Nagaland killing of unarmed civilians: How long should Army and AFSPA maintain peace ?

The botched Army operation will no doubt trigger cosmetic inquiries, token action and platitudes. What is needed is a relook at governance, AFSPA and tendency to look at North East as disturbed area

Nagaland killing of unarmed civilians: How long should Army and AFSPA maintain peace ?

Patricia Mukhim

Assam Rifles, a para-military force often led by military officers but which is under the Ministry of Home Affairs, calls itself, “Friends of the Hill People” and “the Sentinels of the Northeast.”

But after what happened on Saturday at Oting in Mon District of Nagaland, where 13 people were gunned down by Assam Rifles personnel who mistook some labourers engaged in coal mining and travelling in a pick-up van to be militants of the NSCN (K), that moniker stands questioned.

That this should happen during the ongoing Hornbill Festival speaks poorly of the situation in Nagaland and the uneasy peace that prevails while “peace” talks with the NSCN(IM) the main negotiator with Government of India since 1997 is on track.

Poor intelligence led to the mayhem following which the villagers retaliated and as a result one army personnel was killed. The situation in Nagaland’s distant Mon district – a much neglected district which constitutes the Eastern Nagaland region that had at some point demanded a separate state, is tense and public anger is unlikely to die down soon.

Although the Nagaland Government has resorted to internet ban as the easiest way to counter the spread of information from that district, early birds have already circulated videos of the incident showing helpless men being shot down mercilessly and screaming for their lives.

This brings us to an important flashpoint where important questions need to be raised.

The first question is – how long will India use the military to maintain internal security? It is a given that military too develops a vested interest when it is deployed for counter-insurgency operations for too long a time. The Naga insurgency started with the birth of this nation and since then the army has operated more often as an alien force dealing with an external enemy. How does it work for forces coming from a different part of the country and posted to a region where people are racially different; speak a different language and have a completely different culture and religion? Accounts of army atrocities are still fresh in the memories of octogenarians. The ongoing Naga Peace talks don’t seem headed anywhere although people’s hopes go up each time one interlocutor is changed and another takes over.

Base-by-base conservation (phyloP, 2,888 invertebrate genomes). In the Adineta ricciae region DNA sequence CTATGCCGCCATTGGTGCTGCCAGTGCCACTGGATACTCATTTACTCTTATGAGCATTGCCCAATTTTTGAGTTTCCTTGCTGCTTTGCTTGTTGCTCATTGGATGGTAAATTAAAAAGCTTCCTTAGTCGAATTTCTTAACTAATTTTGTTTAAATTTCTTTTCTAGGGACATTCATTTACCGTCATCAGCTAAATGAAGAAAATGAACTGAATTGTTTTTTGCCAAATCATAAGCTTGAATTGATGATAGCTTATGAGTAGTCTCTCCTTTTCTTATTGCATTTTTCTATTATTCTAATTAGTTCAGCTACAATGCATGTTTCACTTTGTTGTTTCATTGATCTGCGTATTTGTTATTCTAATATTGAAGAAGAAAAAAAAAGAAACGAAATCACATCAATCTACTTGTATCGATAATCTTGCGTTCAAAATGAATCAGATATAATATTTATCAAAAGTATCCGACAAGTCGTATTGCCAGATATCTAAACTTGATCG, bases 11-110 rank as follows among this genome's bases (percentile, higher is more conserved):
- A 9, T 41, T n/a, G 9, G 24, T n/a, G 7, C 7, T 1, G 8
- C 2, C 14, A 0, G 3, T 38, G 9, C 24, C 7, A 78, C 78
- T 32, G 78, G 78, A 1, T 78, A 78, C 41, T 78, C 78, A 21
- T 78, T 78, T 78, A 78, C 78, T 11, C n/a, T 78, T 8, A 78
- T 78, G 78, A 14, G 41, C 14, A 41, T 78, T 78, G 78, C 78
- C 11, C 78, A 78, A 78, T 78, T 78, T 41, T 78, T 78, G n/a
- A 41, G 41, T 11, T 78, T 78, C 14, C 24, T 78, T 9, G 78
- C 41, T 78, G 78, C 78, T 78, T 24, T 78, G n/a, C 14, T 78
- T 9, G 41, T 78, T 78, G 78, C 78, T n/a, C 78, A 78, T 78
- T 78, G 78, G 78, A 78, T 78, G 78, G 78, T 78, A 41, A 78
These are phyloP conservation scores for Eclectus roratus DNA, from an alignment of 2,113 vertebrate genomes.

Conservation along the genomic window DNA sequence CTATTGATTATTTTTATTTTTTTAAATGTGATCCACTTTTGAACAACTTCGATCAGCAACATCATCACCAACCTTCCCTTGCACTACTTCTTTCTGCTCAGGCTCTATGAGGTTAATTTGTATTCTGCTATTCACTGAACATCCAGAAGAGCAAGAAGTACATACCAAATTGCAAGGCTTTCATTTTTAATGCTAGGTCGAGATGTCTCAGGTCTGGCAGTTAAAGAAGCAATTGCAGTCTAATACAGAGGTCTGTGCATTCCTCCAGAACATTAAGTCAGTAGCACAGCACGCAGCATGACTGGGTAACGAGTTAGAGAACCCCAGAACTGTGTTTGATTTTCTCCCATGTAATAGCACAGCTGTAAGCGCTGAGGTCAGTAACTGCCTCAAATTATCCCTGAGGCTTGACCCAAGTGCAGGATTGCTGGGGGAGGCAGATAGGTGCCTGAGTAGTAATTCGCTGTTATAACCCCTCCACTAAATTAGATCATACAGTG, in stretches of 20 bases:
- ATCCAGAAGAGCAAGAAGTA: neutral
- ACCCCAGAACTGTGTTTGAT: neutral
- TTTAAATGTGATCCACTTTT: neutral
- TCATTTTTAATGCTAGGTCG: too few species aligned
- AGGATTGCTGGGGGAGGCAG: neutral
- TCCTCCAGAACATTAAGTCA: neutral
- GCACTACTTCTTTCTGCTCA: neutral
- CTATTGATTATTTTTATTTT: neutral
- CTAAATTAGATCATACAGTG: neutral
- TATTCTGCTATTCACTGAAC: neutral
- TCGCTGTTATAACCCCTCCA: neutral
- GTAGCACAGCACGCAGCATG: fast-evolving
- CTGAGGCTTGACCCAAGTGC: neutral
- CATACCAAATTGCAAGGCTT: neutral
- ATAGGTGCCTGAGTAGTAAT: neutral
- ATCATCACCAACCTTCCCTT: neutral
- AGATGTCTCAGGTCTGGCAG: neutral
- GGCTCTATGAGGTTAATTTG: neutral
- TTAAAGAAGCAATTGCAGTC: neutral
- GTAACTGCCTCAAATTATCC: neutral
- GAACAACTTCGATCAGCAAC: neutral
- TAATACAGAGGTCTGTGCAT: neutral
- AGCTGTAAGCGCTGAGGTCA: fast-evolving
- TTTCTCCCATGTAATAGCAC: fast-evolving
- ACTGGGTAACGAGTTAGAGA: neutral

In fact, the business of interlocuting has become a specialty of retired Intelligence Bureau officials, who have excelled in the game of “wait and watch.” They have nothing to gain or lose. The Naga insurgent outfit currently in talks with the Government of India – the NSCN(IM) led by a wily veteran – TH Muivah who plays mind games better than the IB is perhaps not so keen to see an end to this ‘extractive industry.’

Hence the outlandish demands for a separate flag and constitution which Government of India will find difficult to concede considering that parts of the Naga inhabited areas are in the state of Manipur and a separate Constitution for one ethnic group amongst the many in Manipur would be an inflammable idea.

And while the so-called peace talks have gone on since 1997, there has been no respect for the ceasefire ground rules. The rebels still go around with their arms and extortion continues unabated in Nagaland, thereby putting paid to entrepreneurship and a strain on those running businesses.